Our fig tree is standing bare and somewhat lifeless at the moment, which is expected for this time of year.
We originally received a slip taken from one of my Dad’s colleagues trees in Johannesburg which he sent for us with the hopes that it will survive – it did and has grown into a very healthy tree. Thanks John.
We kept the slip in a pot until it got acclimatised and settled to the new environment however never quite got around to planting it.
Anthony, a very close friend of Pete’s unexpectedly passed away a few years back and a while later, his brother Rob was visiting with us and it was decided that the boys would plant the fig tree in remembrance of Anthony. It grew very quickly into a sturdy tree and produces the most wonderfully sweet and juicy fruit.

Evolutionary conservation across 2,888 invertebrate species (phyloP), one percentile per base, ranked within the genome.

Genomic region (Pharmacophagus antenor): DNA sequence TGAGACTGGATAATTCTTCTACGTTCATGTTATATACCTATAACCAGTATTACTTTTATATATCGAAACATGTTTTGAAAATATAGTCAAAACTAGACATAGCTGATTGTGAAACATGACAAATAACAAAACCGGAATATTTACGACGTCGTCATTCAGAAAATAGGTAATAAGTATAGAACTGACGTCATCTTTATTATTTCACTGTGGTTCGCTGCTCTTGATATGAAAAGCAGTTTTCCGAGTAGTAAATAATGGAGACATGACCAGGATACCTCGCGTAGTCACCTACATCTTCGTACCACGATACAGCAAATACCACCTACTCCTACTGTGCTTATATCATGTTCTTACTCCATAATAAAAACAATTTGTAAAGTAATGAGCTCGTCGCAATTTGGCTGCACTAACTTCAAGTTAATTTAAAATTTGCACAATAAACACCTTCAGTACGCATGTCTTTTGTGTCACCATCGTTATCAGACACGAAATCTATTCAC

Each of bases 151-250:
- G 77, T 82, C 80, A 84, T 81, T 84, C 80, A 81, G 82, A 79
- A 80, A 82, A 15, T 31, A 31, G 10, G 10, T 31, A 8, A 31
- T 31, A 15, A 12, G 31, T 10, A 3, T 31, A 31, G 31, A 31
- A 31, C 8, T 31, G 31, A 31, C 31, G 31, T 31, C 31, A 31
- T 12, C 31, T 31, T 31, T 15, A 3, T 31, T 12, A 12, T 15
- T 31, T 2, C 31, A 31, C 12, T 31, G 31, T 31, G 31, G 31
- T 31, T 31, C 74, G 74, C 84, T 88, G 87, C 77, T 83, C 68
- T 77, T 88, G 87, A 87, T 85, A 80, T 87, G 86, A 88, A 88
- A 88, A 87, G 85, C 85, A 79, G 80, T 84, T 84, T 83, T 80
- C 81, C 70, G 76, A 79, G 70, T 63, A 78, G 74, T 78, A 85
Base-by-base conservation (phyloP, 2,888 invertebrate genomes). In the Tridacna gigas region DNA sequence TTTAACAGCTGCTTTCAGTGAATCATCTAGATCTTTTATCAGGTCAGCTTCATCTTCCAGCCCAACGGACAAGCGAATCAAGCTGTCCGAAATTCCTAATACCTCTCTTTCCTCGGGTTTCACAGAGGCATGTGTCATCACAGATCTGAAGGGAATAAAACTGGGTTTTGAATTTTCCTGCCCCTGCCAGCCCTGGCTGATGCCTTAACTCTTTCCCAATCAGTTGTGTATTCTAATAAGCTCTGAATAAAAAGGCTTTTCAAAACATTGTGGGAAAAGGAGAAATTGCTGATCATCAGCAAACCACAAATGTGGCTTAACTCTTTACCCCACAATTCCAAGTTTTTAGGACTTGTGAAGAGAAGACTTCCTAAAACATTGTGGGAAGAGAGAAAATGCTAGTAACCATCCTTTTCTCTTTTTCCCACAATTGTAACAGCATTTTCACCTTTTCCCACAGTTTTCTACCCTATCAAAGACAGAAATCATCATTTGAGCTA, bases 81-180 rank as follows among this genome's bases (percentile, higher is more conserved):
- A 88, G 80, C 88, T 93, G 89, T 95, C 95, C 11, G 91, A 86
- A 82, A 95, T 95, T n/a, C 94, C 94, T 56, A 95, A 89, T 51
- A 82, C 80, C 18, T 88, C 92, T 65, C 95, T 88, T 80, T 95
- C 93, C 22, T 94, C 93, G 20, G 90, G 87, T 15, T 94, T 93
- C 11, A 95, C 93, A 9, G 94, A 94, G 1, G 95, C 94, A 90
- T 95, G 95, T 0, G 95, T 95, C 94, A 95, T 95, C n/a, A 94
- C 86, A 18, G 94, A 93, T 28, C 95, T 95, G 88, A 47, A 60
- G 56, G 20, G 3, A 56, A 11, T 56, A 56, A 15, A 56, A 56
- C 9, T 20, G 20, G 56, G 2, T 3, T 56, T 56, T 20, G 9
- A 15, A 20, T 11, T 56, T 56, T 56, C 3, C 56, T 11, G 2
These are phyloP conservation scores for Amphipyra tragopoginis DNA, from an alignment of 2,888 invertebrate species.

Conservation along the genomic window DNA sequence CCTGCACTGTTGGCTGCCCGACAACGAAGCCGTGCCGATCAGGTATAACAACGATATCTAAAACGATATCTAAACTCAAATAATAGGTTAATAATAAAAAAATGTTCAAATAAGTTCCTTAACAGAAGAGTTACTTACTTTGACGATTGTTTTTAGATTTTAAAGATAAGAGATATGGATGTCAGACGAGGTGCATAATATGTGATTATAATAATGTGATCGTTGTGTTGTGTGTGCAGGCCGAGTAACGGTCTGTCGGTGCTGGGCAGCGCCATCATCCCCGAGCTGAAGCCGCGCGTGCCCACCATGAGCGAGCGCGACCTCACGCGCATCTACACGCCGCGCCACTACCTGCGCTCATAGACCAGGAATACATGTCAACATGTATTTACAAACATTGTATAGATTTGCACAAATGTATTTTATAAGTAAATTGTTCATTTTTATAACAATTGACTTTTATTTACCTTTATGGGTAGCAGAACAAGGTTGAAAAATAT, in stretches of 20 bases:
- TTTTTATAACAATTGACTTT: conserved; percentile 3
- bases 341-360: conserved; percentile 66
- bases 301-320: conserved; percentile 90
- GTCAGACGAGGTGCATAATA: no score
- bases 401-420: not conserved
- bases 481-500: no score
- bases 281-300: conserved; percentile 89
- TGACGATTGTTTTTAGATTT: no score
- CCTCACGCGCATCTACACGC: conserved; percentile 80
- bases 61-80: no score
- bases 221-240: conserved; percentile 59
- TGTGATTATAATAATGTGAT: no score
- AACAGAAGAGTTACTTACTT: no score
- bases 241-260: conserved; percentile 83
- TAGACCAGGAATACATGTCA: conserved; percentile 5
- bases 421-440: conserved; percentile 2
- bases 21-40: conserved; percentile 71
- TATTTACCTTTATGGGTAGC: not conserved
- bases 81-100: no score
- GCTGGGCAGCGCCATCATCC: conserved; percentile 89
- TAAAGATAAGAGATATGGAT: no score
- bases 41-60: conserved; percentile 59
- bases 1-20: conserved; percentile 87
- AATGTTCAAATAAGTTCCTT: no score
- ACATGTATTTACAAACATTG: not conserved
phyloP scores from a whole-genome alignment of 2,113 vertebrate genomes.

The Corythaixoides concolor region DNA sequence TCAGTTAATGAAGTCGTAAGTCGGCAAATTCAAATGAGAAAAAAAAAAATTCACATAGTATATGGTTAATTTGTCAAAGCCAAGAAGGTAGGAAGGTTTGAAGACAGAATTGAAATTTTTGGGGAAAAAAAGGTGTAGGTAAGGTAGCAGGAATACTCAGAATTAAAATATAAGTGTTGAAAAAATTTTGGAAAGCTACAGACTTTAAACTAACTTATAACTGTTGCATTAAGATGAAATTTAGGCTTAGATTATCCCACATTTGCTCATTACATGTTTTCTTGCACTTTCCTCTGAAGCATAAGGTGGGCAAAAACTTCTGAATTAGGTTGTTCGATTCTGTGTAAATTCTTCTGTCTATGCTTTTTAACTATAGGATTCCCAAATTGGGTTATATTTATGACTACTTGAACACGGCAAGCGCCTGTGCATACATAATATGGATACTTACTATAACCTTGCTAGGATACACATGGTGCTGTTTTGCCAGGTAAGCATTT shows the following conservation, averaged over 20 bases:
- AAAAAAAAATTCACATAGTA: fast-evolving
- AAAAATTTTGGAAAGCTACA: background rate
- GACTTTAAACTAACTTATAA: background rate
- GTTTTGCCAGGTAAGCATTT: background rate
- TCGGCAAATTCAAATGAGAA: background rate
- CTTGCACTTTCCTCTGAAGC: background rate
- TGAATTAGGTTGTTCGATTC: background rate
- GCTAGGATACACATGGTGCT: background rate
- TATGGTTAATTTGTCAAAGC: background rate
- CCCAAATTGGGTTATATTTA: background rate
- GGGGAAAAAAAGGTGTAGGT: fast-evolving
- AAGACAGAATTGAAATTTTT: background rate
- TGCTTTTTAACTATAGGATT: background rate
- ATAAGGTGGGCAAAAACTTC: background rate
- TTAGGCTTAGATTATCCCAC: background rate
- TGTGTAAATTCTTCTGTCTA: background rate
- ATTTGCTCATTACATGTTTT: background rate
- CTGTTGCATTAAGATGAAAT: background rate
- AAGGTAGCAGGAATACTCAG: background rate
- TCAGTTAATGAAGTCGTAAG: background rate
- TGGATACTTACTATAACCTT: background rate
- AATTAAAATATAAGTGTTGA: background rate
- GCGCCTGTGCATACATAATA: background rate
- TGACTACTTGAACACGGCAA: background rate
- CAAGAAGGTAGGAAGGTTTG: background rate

It has been far too cold to work in my office which is at the back of the house where the sun’s warmth just does not seem to penetrate so I have temporarily moved into the dining room where it is lovely and sunny. I enjoy watching the garden birds feed from the little house Pete made hanging from a branch on Anthony’s fig tree and listening to their tweets and chatters. It’s hard to believe that in a few months it will be hanging heavy with fruit again and I will have to grapple the birds to get to the fruit before they peck though them all. I do love standing in the shade of the tree eating the figs until my belly feels like it is going to pop. What a wonderful summer lunch. 🙂
While Dad was visiting a couple of weeks ago, he bought a pack of imported figs from Israel as a treat for Mom and I – they were yummy but nowhere near as sweet and juicy as ours – it did however leave me willing the time away so I can once again enjoy the fruit from our lovely tree – in the interim, pop over to Rufus’ Food and Spirit Guide and enjoy Greg’s recipe for the only fig tart recipe you will ever need.